ASUR Campaign Regulations: Do They Work?

ASUR Campaign Regulations: Do They Work?

ASUR election regulations serve to make a fair and orderly guidelines for the candidates to follow. The regulations in this system are meant to mitigate abuse of the election process.


During the course of this election season, candidates such as Peter Kaffen and Kamal Bilal, who was sworn in as ASUR President on Wednesday, were announced to have been in violation of these regulations on various accounts. Incidents such as keeping campaign fliers up during the election’s voting period, not turning in statements of campaign expenses in on time, and mass emails about the candidacy have become a topic of concern over the election process and how fair and realistic the regulations are.


Benjamin Harrison, the ASUR Elections Commissioner commented, “I do think that the incidents were fairly dealt with, and that the violations help keep the candidates in line.” He continued, “If we just had the campaigns running around and doing whatever they wanted to, it would give them an unfair advantage over another campaign, and this year we really tried to make sure everyone was on an equal playing field.”


With reservation, candidates Kamal Bilal and Peter Kaffen said that they did feel their particular cases were fair.


To run for ASUR President, all potential candidates must attend a preliminary meeting. During this time, the ASUR constitution and its bylaws were outlined so candidates would understand what to expect during the campaigning period, what constituted a violation, and how violations and regulations would be implemented.


“Each clause is read aloud and gone over thoroughly, even though there are a couple holes in the constitution, I do believe the fines I received are fair because I was aware of the rules before hand,” Bilal said.


Bilal had received two violations over the course of the election. The first was for a mass email advocating his presidential running. The second was for failure to turn in receipts by the deadline of reimbursement.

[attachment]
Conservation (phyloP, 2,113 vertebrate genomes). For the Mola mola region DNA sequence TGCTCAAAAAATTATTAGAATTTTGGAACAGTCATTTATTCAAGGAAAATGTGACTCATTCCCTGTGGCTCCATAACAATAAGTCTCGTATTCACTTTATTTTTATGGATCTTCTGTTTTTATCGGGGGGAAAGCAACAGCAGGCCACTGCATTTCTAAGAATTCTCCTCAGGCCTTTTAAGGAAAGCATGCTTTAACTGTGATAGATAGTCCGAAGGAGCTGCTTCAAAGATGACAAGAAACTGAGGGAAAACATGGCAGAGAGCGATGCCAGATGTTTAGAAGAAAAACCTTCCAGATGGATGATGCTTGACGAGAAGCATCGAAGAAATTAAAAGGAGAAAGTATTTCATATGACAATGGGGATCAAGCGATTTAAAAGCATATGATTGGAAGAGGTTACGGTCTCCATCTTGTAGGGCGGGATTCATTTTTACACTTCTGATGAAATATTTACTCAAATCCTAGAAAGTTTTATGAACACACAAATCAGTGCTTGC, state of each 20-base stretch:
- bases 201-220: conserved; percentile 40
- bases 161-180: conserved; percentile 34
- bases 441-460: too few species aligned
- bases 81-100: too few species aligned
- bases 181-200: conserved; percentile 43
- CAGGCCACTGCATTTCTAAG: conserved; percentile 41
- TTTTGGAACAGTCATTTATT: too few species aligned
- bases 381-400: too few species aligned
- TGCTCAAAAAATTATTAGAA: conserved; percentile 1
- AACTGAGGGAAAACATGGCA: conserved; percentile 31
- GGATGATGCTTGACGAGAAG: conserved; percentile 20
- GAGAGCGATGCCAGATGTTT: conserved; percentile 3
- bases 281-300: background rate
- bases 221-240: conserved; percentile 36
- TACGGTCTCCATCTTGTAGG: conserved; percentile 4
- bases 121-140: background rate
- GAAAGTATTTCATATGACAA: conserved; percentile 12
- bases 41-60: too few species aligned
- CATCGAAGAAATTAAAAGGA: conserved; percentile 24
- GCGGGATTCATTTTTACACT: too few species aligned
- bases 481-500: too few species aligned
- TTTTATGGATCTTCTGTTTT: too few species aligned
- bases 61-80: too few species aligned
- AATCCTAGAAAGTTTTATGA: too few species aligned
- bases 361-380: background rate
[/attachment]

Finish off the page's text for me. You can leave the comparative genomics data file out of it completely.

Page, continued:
“Leaving anything up past the campaigning period was explicit. But I will say sometimes the advertising policy can come off ambiguous. It just depends on who and how they’re reading it,” Kaffen said in regards to his experience.


Between concerned students, a discussion arose to question if monetary fines were reasonable punishments for the campaign. According to Harrison, the system has become much more accessible within recent years for anyone in the student body to run for presidency.  


“About three years ago, Senate passed through legislation that eliminated the $150 deposit. So that means candidates can run free of charge… everything is reimbursed.”


The monetary fine itself is about $15 to $30 for less serious violations, such as those seen during this campaign season, and up to $50 to $80 for more serious violations. Even in the event of a most serious violation being breached, the candidate would only have to pay a little over half of what they would have used to pay for the deposit.


This year;s ASUR presidential election campaigning was highly anticipated, with advertisements for presidential candidates seen posted across campus and a six way election going between each of the campaigners. After the voting period ended, the results for the election came in, announcing Bilal as the winner of the primary election, 39 percent to Kaffen’s 25 percent. Since there was no simple majority of 51 percent in the primary election, a runoff election was announced as per the rules of the ASUR Constitution.


“I do feel like [simple majority] is the best way to do this type of election between six people… In order to give the students a chance to give people a chance to let their voice be heard again through the run-off election,” Harrison said.


There was some disagreement amongst others as to if there was a more ideal way to rank candidates and fairly assess the election process.


“I feel that the runoff election is very redundant,” Bilal continued, “I felt that I won by a significant margin in the first round clearly showing what our students wanted. I think our system [needs] to change to one that ranks the opponents. So you order your choices from 1-6, so that we don’t even need run-off elections. This system [would be] more democratic and efficient.”


Despite a 14 point difference in the primary election, the runoff election came much closer with a 3 point difference, with Bilal winning with 51 percent. Kamal Bilal will serve as the ASUR President for 2017-2018 school year.